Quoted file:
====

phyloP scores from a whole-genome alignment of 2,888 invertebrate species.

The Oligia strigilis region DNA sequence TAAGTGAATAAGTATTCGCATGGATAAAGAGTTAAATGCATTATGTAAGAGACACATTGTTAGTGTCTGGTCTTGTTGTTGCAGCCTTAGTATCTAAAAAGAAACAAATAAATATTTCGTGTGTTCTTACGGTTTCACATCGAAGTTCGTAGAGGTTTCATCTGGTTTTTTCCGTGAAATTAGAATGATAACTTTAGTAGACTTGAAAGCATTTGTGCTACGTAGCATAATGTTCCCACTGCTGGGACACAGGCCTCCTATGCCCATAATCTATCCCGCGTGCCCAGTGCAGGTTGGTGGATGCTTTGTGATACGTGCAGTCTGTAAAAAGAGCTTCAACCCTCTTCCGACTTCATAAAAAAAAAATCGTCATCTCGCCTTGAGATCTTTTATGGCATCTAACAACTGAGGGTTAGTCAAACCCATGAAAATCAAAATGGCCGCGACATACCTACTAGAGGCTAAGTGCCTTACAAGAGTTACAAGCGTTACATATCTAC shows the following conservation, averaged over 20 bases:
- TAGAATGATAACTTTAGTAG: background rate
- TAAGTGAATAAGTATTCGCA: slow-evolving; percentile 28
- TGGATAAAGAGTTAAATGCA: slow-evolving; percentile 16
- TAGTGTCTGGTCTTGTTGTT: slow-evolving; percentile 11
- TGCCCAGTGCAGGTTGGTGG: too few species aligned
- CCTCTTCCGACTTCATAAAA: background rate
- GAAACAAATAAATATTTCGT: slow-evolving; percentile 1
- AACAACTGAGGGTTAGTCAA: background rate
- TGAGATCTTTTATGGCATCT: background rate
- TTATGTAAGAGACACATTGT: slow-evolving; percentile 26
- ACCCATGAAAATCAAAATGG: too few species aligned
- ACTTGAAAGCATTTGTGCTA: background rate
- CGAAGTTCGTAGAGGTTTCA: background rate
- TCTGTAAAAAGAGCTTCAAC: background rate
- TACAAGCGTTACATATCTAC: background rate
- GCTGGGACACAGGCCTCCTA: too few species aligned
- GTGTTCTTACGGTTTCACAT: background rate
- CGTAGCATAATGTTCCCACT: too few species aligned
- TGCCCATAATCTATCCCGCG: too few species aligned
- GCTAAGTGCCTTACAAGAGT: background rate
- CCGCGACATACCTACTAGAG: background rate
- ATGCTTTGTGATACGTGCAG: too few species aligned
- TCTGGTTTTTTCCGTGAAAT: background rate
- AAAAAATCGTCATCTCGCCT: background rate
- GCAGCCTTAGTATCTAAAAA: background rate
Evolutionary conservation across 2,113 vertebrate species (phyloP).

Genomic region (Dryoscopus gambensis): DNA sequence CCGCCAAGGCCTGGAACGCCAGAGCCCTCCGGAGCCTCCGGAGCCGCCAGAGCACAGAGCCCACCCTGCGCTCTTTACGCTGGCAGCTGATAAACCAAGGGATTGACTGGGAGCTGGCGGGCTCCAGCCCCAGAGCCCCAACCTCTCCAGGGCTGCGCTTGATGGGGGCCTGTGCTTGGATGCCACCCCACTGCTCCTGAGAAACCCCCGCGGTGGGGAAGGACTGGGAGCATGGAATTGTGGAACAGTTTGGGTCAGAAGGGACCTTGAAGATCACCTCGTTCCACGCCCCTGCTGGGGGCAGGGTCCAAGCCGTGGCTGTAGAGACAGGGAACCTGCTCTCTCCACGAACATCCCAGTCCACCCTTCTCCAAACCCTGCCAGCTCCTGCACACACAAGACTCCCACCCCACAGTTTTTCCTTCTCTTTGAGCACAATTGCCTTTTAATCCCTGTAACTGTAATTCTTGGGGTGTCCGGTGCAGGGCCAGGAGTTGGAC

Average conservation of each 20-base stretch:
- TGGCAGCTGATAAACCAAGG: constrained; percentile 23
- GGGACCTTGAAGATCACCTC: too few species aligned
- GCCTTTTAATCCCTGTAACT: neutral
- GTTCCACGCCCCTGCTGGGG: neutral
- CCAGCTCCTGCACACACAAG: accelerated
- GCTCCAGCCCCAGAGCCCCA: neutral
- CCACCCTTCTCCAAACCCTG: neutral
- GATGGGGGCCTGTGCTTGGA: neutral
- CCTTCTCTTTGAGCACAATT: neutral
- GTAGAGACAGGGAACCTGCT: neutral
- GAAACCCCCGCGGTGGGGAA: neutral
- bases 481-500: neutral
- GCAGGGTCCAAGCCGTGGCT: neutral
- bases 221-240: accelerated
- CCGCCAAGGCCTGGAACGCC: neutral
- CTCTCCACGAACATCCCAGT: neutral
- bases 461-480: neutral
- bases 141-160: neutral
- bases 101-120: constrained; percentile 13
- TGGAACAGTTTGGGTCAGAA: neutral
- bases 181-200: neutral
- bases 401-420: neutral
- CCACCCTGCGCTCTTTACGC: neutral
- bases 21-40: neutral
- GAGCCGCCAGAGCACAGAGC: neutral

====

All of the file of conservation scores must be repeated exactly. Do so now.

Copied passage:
phyloP scores from a whole-genome alignment of 2,888 invertebrate species.

The Oligia strigilis region DNA sequence TAAGTGAATAAGTATTCGCATGGATAAAGAGTTAAATGCATTATGTAAGAGACACATTGTTAGTGTCTGGTCTTGTTGTTGCAGCCTTAGTATCTAAAAAGAAACAAATAAATATTTCGTGTGTTCTTACGGTTTCACATCGAAGTTCGTAGAGGTTTCATCTGGTTTTTTCCGTGAAATTAGAATGATAACTTTAGTAGACTTGAAAGCATTTGTGCTACGTAGCATAATGTTCCCACTGCTGGGACACAGGCCTCCTATGCCCATAATCTATCCCGCGTGCCCAGTGCAGGTTGGTGGATGCTTTGTGATACGTGCAGTCTGTAAAAAGAGCTTCAACCCTCTTCCGACTTCATAAAAAAAAAATCGTCATCTCGCCTTGAGATCTTTTATGGCATCTAACAACTGAGGGTTAGTCAAACCCATGAAAATCAAAATGGCCGCGACATACCTACTAGAGGCTAAGTGCCTTACAAGAGTTACAAGCGTTACATATCTAC shows the following conservation, averaged over 20 bases:
- TAGAATGATAACTTTAGTAG: background rate
- TAAGTGAATAAGTATTCGCA: slow-evolving; percentile 28
- TGGATAAAGAGTTAAATGCA: slow-evolving; percentile 16
- TAGTGTCTGGTCTTGTTGTT: slow-evolving; percentile 11
- TGCCCAGTGCAGGTTGGTGG: too few species aligned
- CCTCTTCCGACTTCATAAAA: background rate
- GAAACAAATAAATATTTCGT: slow-evolving; percentile 1
- AACAACTGAGGGTTAGTCAA: background rate
- TGAGATCTTTTATGGCATCT: background rate
- TTATGTAAGAGACACATTGT: slow-evolving; percentile 26
- ACCCATGAAAATCAAAATGG: too few species aligned
- ACTTGAAAGCATTTGTGCTA: background rate
- CGAAGTTCGTAGAGGTTTCA: background rate
- TCTGTAAAAAGAGCTTCAAC: background rate
- TACAAGCGTTACATATCTAC: background rate
- GCTGGGACACAGGCCTCCTA: too few species aligned
- GTGTTCTTACGGTTTCACAT: background rate
- CGTAGCATAATGTTCCCACT: too few species aligned
- TGCCCATAATCTATCCCGCG: too few species aligned
- GCTAAGTGCCTTACAAGAGT: background rate
- CCGCGACATACCTACTAGAG: background rate
- ATGCTTTGTGATACGTGCAG: too few species aligned
- TCTGGTTTTTTCCGTGAAAT: background rate
- AAAAAATCGTCATCTCGCCT: background rate
- GCAGCCTTAGTATCTAAAAA: background rate
Evolutionary conservation across 2,113 vertebrate species (phyloP).

Genomic region (Dryoscopus gambensis): DNA sequence CCGCCAAGGCCTGGAACGCCAGAGCCCTCCGGAGCCTCCGGAGCCGCCAGAGCACAGAGCCCACCCTGCGCTCTTTACGCTGGCAGCTGATAAACCAAGGGATTGACTGGGAGCTGGCGGGCTCCAGCCCCAGAGCCCCAACCTCTCCAGGGCTGCGCTTGATGGGGGCCTGTGCTTGGATGCCACCCCACTGCTCCTGAGAAACCCCCGCGGTGGGGAAGGACTGGGAGCATGGAATTGTGGAACAGTTTGGGTCAGAAGGGACCTTGAAGATCACCTCGTTCCACGCCCCTGCTGGGGGCAGGGTCCAAGCCGTGGCTGTAGAGACAGGGAACCTGCTCTCTCCACGAACATCCCAGTCCACCCTTCTCCAAACCCTGCCAGCTCCTGCACACACAAGACTCCCACCCCACAGTTTTTCCTTCTCTTTGAGCACAATTGCCTTTTAATCCCTGTAACTGTAATTCTTGGGGTGTCCGGTGCAGGGCCAGGAGTTGGAC

Average conservation of each 20-base stretch:
- TGGCAGCTGATAAACCAAGG: constrained; percentile 23
- GGGACCTTGAAGATCACCTC: too few species aligned
- GCCTTTTAATCCCTGTAACT: neutral
- GTTCCACGCCCCTGCTGGGG: neutral
- CCAGCTCCTGCACACACAAG: accelerated
- GCTCCAGCCCCAGAGCCCCA: neutral
- CCACCCTTCTCCAAACCCTG: neutral
- GATGGGGGCCTGTGCTTGGA: neutral
- CCTTCTCTTTGAGCACAATT: neutral
- GTAGAGACAGGGAACCTGCT: neutral
- GAAACCCCCGCGGTGGGGAA: neutral
- bases 481-500: neutral
- GCAGGGTCCAAGCCGTGGCT: neutral
- bases 221-240: accelerated
- CCGCCAAGGCCTGGAACGCC: neutral
- CTCTCCACGAACATCCCAGT: neutral
- bases 461-480: neutral
- bases 141-160: neutral
- bases 101-120: constrained; percentile 13
- TGGAACAGTTTGGGTCAGAA: neutral
- bases 181-200: neutral
- bases 401-420: neutral
- CCACCCTGCGCTCTTTACGC: neutral
- bases 21-40: neutral
- GAGCCGCCAGAGCACAGAGC: neutral